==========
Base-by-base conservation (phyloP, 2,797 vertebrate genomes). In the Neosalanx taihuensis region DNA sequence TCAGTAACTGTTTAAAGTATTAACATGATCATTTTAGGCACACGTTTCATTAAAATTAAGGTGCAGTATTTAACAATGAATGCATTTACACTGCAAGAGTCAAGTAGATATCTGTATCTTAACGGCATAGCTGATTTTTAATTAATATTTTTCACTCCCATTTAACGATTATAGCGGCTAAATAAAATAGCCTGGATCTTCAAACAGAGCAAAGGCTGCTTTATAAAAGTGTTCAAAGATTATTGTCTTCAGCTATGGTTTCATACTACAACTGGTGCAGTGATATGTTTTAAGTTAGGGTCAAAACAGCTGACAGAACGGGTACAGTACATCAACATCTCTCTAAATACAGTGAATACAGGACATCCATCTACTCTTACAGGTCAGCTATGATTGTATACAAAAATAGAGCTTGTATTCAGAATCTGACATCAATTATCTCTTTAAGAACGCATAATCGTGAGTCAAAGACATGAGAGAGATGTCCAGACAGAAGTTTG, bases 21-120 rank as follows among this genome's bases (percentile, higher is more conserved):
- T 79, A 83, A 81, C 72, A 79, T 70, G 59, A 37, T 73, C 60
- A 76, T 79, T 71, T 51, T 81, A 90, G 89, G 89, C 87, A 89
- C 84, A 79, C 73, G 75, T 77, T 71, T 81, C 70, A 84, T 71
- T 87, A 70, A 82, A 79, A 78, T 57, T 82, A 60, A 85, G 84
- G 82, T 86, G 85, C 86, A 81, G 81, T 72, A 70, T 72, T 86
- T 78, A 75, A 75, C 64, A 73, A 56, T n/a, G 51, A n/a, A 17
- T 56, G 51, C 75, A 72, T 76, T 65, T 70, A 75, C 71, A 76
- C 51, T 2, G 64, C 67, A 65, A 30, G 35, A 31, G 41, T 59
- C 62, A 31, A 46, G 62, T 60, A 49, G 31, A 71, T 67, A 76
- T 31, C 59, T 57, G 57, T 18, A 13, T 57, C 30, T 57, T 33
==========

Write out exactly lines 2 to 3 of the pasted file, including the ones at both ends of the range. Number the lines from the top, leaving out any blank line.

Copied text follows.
- T 79, A 83, A 81, C 72, A 79, T 70, G 59, A 37, T 73, C 60
- A 76, T 79, T 71, T 51, T 81, A 90, G 89, G 89, C 87, A 89